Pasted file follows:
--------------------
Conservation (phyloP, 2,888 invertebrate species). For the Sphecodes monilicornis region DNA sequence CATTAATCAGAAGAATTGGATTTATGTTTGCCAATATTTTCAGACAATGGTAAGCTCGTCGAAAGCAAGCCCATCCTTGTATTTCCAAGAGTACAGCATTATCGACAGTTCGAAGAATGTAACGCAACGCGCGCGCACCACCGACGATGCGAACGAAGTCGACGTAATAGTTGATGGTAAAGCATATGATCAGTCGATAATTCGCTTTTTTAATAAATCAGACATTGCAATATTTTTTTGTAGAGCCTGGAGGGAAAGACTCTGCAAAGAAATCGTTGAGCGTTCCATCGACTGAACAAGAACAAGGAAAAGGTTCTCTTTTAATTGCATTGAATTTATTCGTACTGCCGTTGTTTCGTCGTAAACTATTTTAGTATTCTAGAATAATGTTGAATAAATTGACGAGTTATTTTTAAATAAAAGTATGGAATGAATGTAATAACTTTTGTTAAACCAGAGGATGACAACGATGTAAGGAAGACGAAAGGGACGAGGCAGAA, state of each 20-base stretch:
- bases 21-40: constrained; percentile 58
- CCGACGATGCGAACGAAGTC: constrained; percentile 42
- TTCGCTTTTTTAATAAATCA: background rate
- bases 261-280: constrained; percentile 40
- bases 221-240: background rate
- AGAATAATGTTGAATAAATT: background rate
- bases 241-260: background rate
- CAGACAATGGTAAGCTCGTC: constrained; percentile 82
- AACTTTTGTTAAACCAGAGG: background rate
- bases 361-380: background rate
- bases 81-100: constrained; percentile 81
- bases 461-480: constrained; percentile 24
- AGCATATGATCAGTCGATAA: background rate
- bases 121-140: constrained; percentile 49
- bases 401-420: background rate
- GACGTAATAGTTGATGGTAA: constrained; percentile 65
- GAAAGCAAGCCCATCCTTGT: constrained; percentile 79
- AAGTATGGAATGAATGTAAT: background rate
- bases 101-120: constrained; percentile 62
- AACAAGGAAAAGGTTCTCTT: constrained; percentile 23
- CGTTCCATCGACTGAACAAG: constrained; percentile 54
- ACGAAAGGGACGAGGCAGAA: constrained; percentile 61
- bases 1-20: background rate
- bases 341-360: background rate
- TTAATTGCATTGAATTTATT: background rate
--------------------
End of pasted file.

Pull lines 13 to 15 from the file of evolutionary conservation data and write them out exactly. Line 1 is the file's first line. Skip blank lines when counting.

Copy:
- bases 461-480: constrained; percentile 24
- AGCATATGATCAGTCGATAA: background rate
- bases 121-140: constrained; percentile 49